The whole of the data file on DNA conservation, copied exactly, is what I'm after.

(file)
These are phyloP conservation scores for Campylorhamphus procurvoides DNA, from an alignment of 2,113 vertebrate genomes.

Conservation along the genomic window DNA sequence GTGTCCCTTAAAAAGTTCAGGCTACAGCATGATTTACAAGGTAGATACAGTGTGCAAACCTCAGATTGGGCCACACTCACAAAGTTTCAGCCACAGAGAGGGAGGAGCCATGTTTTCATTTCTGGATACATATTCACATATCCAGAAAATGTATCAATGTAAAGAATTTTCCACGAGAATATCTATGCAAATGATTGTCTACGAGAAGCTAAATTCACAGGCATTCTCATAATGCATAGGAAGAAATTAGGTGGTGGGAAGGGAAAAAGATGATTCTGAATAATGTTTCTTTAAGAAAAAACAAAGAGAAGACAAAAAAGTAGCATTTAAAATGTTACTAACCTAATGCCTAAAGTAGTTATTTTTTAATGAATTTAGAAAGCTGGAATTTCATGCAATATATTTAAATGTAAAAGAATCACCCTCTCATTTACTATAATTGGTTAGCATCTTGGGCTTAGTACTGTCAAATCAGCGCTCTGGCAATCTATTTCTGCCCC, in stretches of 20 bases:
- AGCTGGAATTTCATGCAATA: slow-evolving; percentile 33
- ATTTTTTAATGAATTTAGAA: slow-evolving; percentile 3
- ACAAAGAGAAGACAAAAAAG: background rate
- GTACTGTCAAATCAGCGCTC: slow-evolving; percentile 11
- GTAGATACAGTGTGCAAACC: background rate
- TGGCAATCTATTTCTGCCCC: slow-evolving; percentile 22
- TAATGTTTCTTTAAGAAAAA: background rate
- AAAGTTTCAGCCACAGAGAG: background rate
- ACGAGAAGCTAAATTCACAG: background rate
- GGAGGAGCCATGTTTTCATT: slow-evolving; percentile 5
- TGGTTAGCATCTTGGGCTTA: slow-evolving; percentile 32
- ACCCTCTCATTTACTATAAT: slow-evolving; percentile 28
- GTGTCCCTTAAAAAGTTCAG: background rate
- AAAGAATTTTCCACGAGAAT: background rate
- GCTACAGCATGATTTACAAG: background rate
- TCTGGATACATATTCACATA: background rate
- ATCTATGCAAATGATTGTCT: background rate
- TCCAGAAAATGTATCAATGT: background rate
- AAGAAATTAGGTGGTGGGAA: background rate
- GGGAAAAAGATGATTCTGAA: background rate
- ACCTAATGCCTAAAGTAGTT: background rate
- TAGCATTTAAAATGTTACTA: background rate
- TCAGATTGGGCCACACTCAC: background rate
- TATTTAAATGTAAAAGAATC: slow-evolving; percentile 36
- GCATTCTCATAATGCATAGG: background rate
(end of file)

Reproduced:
These are phyloP conservation scores for Campylorhamphus procurvoides DNA, from an alignment of 2,113 vertebrate genomes.

Conservation along the genomic window DNA sequence GTGTCCCTTAAAAAGTTCAGGCTACAGCATGATTTACAAGGTAGATACAGTGTGCAAACCTCAGATTGGGCCACACTCACAAAGTTTCAGCCACAGAGAGGGAGGAGCCATGTTTTCATTTCTGGATACATATTCACATATCCAGAAAATGTATCAATGTAAAGAATTTTCCACGAGAATATCTATGCAAATGATTGTCTACGAGAAGCTAAATTCACAGGCATTCTCATAATGCATAGGAAGAAATTAGGTGGTGGGAAGGGAAAAAGATGATTCTGAATAATGTTTCTTTAAGAAAAAACAAAGAGAAGACAAAAAAGTAGCATTTAAAATGTTACTAACCTAATGCCTAAAGTAGTTATTTTTTAATGAATTTAGAAAGCTGGAATTTCATGCAATATATTTAAATGTAAAAGAATCACCCTCTCATTTACTATAATTGGTTAGCATCTTGGGCTTAGTACTGTCAAATCAGCGCTCTGGCAATCTATTTCTGCCCC, in stretches of 20 bases:
- AGCTGGAATTTCATGCAATA: slow-evolving; percentile 33
- ATTTTTTAATGAATTTAGAA: slow-evolving; percentile 3
- ACAAAGAGAAGACAAAAAAG: background rate
- GTACTGTCAAATCAGCGCTC: slow-evolving; percentile 11
- GTAGATACAGTGTGCAAACC: background rate
- TGGCAATCTATTTCTGCCCC: slow-evolving; percentile 22
- TAATGTTTCTTTAAGAAAAA: background rate
- AAAGTTTCAGCCACAGAGAG: background rate
- ACGAGAAGCTAAATTCACAG: background rate
- GGAGGAGCCATGTTTTCATT: slow-evolving; percentile 5
- TGGTTAGCATCTTGGGCTTA: slow-evolving; percentile 32
- ACCCTCTCATTTACTATAAT: slow-evolving; percentile 28
- GTGTCCCTTAAAAAGTTCAG: background rate
- AAAGAATTTTCCACGAGAAT: background rate
- GCTACAGCATGATTTACAAG: background rate
- TCTGGATACATATTCACATA: background rate
- ATCTATGCAAATGATTGTCT: background rate
- TCCAGAAAATGTATCAATGT: background rate
- AAGAAATTAGGTGGTGGGAA: background rate
- GGGAAAAAGATGATTCTGAA: background rate
- ACCTAATGCCTAAAGTAGTT: background rate
- TAGCATTTAAAATGTTACTA: background rate
- TCAGATTGGGCCACACTCAC: background rate
- TATTTAAATGTAAAAGAATC: slow-evolving; percentile 36
- GCATTCTCATAATGCATAGG: background rate